Vaccine shortage, pending approvals, abdication of responsibility – Centre busts myths on Covid-19 vaccination

Several myths surrounding India’s Covid-19 vaccination programme have been doing the rounds. These myths are arising due to distorted statements, half-truths and blatant lies, the central government said on Thursday.

Dr Vinod Paul, Member (Health) in NITI Aayog and Chair of the National Expert Group on Vaccine Administration for COVID-19 (NEGVAC), bust these myths and gave out the truth on these issues.

India is currently at an advanced stage of the vaccination process against the Covid-19 virus, with two indigenous vaccines – Covishield and Covaxin – along with Russian-made Sputnik V being administered to people across the country.

Myth 1: The Centre is not doing enough to procure vaccines from abroad

Fact: The central government has constantly remained engaged with all major international vaccine manufacturers right from mid-2020. Multiple rounds of discussions have happened with Pfizer, J&J and Moderna. The government has offered all assistance to have them supply and /or manufacture their vaccines in India.

However, it is not that their vaccines are available in free supply. We need to understand that buying vaccines internationally is not similar to buying ‘off the shelf’ items. Vaccines are in limited supply globally, and companies have their own priorities, game-plans and compulsions in allocating finite stocks. They also give preference to countries of their origin just as our own vaccine makers have done unhesitatingly for us.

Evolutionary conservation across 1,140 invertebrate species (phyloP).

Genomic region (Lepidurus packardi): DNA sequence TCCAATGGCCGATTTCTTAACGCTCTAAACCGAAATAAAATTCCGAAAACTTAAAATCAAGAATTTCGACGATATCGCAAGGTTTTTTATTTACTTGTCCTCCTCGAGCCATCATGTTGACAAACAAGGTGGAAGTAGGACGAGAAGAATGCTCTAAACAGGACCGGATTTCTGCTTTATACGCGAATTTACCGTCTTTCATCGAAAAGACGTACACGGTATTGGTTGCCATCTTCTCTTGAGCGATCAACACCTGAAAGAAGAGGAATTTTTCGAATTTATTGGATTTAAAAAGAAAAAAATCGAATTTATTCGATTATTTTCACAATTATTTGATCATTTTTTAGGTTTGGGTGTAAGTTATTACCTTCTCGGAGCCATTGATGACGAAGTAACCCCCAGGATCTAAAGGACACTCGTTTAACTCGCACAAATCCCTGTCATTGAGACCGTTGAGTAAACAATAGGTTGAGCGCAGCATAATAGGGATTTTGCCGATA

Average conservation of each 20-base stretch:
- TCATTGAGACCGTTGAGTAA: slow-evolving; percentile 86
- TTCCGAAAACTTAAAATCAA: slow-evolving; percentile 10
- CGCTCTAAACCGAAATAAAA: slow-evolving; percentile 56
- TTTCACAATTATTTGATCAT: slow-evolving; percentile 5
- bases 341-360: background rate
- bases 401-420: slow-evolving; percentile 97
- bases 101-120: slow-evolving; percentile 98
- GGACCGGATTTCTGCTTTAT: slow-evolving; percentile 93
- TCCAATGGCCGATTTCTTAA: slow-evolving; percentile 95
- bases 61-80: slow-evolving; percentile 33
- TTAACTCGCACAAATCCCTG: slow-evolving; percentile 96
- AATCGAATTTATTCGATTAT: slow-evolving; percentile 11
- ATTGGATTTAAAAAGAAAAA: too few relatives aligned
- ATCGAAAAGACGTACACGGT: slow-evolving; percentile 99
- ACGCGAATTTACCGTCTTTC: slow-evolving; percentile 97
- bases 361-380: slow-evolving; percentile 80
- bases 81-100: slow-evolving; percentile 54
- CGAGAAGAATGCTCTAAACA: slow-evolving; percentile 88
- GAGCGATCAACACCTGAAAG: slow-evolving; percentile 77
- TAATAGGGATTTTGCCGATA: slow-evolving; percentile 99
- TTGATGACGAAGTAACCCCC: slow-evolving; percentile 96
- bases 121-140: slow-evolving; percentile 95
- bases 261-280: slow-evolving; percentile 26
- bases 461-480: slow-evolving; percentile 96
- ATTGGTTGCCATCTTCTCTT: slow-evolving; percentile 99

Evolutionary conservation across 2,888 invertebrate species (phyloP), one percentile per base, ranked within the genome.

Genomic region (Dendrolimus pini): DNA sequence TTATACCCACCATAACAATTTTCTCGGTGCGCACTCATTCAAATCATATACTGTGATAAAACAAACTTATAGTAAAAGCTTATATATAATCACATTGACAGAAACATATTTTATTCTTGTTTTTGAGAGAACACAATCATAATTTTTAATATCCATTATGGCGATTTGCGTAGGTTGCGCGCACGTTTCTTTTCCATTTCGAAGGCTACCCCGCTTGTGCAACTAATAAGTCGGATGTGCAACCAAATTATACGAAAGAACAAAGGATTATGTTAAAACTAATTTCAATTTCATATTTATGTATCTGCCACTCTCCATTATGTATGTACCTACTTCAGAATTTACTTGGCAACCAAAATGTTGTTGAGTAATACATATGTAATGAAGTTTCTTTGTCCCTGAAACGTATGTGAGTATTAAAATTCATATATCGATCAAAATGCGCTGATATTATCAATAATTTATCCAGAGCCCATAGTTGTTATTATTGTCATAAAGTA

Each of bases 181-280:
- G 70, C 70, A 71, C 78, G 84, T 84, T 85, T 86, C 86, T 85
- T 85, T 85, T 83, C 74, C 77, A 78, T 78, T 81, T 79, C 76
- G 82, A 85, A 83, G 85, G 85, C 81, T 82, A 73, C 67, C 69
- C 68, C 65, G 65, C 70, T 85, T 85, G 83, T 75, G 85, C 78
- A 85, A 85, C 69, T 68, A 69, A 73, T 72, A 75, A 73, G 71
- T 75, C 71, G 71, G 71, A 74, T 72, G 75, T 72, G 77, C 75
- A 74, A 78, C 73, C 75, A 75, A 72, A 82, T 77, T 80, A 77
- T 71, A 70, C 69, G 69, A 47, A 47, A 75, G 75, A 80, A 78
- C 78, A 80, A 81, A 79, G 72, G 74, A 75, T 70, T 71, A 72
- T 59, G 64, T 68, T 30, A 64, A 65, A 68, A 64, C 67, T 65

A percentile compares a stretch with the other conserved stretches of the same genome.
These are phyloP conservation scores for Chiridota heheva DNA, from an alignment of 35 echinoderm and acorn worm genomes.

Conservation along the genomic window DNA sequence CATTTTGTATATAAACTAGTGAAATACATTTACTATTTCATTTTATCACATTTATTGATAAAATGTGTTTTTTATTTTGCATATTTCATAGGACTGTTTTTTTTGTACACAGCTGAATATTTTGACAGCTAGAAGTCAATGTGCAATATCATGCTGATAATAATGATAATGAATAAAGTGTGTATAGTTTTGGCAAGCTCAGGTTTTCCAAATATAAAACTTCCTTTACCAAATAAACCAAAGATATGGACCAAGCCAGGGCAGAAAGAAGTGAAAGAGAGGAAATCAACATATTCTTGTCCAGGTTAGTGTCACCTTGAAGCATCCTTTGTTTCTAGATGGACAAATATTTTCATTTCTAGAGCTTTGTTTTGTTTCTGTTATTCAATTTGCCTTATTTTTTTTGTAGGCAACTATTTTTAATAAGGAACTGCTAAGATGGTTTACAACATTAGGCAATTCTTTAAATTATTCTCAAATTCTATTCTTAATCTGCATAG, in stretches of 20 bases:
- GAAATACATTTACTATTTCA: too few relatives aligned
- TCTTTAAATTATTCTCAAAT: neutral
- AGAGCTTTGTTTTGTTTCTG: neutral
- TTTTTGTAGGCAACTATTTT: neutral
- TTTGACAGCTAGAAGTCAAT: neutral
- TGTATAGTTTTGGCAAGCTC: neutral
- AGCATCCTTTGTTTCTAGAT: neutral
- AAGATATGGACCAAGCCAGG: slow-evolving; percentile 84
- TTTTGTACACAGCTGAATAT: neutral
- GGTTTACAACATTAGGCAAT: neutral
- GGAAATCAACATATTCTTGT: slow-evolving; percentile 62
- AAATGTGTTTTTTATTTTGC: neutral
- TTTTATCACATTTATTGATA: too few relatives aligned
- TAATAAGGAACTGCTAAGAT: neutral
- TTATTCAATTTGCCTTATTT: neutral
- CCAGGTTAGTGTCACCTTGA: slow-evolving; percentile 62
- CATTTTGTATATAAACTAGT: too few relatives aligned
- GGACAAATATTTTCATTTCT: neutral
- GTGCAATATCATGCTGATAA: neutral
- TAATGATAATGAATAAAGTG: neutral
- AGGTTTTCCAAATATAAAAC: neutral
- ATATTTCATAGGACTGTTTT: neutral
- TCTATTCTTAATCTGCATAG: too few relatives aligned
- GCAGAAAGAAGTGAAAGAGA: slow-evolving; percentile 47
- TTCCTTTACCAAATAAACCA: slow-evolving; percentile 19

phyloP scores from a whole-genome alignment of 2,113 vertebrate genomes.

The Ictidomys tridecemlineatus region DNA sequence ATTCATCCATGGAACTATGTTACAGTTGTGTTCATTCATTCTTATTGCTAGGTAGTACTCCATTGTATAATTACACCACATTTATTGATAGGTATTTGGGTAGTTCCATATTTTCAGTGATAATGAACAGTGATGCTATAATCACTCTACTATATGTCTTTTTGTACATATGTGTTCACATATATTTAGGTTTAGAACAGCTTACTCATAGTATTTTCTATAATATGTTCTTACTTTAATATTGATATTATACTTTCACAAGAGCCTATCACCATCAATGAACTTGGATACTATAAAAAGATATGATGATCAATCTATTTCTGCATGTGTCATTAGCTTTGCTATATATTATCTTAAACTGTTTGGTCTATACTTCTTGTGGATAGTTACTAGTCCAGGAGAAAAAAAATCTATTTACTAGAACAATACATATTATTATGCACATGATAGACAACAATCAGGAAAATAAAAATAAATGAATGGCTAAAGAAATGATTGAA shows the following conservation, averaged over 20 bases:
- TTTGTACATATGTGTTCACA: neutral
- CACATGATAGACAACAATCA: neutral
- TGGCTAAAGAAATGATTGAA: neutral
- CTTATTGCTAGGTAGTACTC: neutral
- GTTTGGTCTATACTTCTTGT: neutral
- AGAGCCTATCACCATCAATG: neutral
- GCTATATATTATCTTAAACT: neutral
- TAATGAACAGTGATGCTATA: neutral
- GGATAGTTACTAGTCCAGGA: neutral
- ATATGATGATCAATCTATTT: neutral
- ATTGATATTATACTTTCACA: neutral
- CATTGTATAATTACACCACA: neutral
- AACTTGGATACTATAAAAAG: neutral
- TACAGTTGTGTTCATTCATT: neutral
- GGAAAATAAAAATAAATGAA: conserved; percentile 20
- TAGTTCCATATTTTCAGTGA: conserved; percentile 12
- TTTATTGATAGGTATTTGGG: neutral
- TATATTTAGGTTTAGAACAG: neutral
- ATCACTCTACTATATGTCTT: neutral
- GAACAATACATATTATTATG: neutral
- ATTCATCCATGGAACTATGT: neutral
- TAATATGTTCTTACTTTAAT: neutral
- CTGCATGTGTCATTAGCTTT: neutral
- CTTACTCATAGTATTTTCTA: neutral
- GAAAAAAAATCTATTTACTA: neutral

As soon as Pfizer indicated vaccine availability, the central government and the company began working together for the earliest possible import of the vaccine. As a result of these efforts, the Sputnik V vaccine trials got accelerated and with timely approval, Russia has already sent two tranches of vaccines and accomplished tech-transfer to our companies that would start manufacturing very soon. We reiterate our request to all international vaccine makers to come and make in India – for India and for the world.

Myth 2: The Centre has not approved vaccines available globally

Fact: The central government has proactively eased entry of vaccines approved by US FDA, EMA, UK's MHRA and Japan’s PMDA, and WHO’s Emergency Use Listing into India in April. These vaccines will not need to undergo prior bridging trials. The provision has now been further amended to waive off the trial requirement altogether for the well-established vaccines manufactured in other countries. No application of any foreign manufacturer for approval is pending with the drugs controller.

Myth 3: The Centre is not doing enough to ramp up domestic production of vaccines

Fact: The government is playing the role of an effective facilitator to enable more companies to produce vaccines from the early 2020. There is only 1 Indian company (Bharat Biotech) which has the IP. The government of India has ensured that 3 other companies/plants will start production of Covaxin apart from enhancing Bharat Biotech’s own plants, which have increased from 1 to 4.

Covaxin production by Bharat Biotech is being increased from under 1 crore per month to 10 crore month by October. Additionally, the three PSUs will together aim to produce up to 4.0 crore doses by December. Serum Institute too is ramping up Covishield production from 6.5 crore doses per month to 11.0 crore doses per month.

The Centre is also ensuring a partnership with Russia so that Sputnik V is manufactured by 6 companies coordinated by Dr Reddy’s. The Union government is supporting efforts of Zydus Cadila, BioE as well as Gennova for their respective indigenous vaccines through liberal funding under Covid Suraksha scheme, as also the technical support at national laboratories.